As the 2021 tax year ends, here’s what Australian miners need to know as they prepare their income tax returns.
Nobody likes to do their taxes, especially when your reward for a job well done is a tax bill. To complicate things, the Australian tax code changes every year so what you could do last year might get you in trouble this year.
But there are also new ways to insulate some of your income from tax, so it’s worth taking the time to get across the changes BEFORE you visit your accountant or file your tax return.
This is not the year for autopilot when doing your tax returns
Mining People checked in with John Budrovich, a Director at Aspect Accountants and Advisors who has a long history working with clients in the mining industry. We asked him what special tips he had for miners when preparing their 2021 tax returns.
“Historically, a lot of individuals tend to look at what they claimed last year and then claim the same amounts or the same percentages of those things every year,” he said.
Like everything else, COVID-19 has put a spanner in those habits. With more people working from home, or some people experiencing unemployment for part of the tax year, the ATO will be checking things like how much you’ve used your car for work in the 2020/2021 tax year or whether you’ve had the same amount of laundry expense.
“One of the messages from the ATO is just don't cut and paste your return from a previous year.”
TIP: Consider if you were impacted by COVID-19, especially as it relates to things you have claimed as expenses in years past, especially if you’ve worked from home.
FURTHER READING: Top tax-time tips for anyone working in Australian mining
According to John, investment in cryptocurrency took off in the last 12 months, especially in Australia.
“Because it’s so easy to buy and sell, a lot of people just don’t consider that crypto would be a taxable issue, whether they make money or lose money on that,” he said.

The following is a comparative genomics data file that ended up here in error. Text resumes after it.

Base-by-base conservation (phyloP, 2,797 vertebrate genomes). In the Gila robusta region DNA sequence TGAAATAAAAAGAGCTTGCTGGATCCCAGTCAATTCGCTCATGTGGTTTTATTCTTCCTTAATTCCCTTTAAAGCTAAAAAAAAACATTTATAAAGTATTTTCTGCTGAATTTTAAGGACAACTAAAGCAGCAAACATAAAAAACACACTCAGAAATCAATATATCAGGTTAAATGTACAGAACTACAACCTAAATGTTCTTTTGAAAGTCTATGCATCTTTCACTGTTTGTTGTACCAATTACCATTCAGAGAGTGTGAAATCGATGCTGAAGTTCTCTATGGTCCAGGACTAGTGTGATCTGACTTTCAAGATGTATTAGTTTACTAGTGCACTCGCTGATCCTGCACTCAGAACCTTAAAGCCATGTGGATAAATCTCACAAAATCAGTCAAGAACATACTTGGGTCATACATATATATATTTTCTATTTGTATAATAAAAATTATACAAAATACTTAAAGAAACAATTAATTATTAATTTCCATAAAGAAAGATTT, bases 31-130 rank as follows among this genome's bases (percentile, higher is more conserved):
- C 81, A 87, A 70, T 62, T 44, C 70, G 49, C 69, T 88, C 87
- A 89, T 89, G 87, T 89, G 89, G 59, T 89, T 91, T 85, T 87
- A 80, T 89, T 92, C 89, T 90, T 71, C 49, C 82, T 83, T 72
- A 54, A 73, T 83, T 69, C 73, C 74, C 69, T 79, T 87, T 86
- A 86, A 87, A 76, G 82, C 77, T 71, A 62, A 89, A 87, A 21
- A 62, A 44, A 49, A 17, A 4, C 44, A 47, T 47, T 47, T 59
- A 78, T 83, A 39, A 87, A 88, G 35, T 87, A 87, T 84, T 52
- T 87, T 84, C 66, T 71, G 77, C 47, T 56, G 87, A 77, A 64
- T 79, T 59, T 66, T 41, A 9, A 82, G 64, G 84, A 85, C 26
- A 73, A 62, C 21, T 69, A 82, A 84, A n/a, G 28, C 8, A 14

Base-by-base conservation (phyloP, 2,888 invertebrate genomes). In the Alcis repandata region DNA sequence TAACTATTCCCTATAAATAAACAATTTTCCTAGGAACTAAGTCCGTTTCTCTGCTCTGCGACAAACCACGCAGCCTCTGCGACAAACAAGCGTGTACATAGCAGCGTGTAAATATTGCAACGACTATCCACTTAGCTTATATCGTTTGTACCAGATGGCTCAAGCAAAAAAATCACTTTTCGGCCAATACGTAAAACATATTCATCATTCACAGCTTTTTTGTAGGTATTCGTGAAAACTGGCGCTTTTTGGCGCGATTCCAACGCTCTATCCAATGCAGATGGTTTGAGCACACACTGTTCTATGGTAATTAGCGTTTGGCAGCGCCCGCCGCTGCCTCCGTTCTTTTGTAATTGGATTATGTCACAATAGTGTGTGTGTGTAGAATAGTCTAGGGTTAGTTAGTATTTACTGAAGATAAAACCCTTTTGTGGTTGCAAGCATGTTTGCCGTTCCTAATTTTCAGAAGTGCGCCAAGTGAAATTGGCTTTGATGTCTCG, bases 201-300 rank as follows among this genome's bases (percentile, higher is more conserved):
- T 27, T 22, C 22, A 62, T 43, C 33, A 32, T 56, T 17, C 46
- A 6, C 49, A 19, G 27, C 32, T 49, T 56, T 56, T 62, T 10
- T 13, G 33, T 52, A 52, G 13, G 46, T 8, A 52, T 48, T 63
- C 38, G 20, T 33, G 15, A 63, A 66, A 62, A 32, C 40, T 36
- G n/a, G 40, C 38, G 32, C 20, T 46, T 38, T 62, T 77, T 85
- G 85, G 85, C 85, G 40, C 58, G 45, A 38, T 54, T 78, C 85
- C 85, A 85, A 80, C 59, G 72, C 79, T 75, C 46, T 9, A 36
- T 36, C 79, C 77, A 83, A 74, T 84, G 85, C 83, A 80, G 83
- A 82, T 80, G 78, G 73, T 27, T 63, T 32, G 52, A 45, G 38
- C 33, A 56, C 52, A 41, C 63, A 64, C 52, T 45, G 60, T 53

“But the ATO gets a lot of data fed to them by the crypto exchanges where you buy and sell coins.
“People need to be aware that the ATO generally knows what you bought and sold.
“It’s always better to disclose your capital gain or your capital loss than let the ATO find it in an audit in a year’s time.”
While it’s easy to buy and sell, accounting for your gains and losses can quickly become complicated. John says it’s not unusual for some miners to do hundreds or thousands of trades in a year.
If you’re struggling to work out your tax obligation, John suggests using a site like CryptoTrader.tax.
“You upload all your buys and sell history and they generate a capital gain or loss report for you,” he said.
“It would save your accountant a lot of time.”
“A lot of people think they don’t have to disclose their crypto but there’s no hiding it, unfortunately.”
You may be able to stash extra cash in your super account
One boon for miners this year is the ability to increase the amount of your super contribution if you weren’t able to contribute the full amount during the past couple of years. You might consider putting extra money into superannuation as a tax deduction.
“Normally you’re capped at about $25,000 that can go into super between what your employer puts in and what you put in,” John said.
“This year there’s a new rule where you can go back two financial years and if you haven’t put your full $25,000 in each year, you can actually bring forward and catch up that extra amount.
Your total super balance at the end of 30 June of the previous financial year has to be less than $500,000.
“You obviously need to have the cash flow to make that contribution but it’s a good way to get more money into super,” John said.
To find out more, visit the ATO website on how to carry forward unused super contributions.
FURTHER READING: Financial Tips for FIFO Workers
Reminder: JobSeeker and JobKeeper payments
If you received JobSeeker payments in the last financial year, John says the ATO considers those payments to be taxable income.
If you received JobKeeper payments, it is NOT considered taxable income.
“If you got a JobKeeper payment, it was paid to your employer, not to you individually. So it wouldn’t really have any impact on the individual tax position at all,” John said.
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*Disclaimer: MPi are not a tax and/or accounting advisory agent, and the comments contained do not represent Mining People International.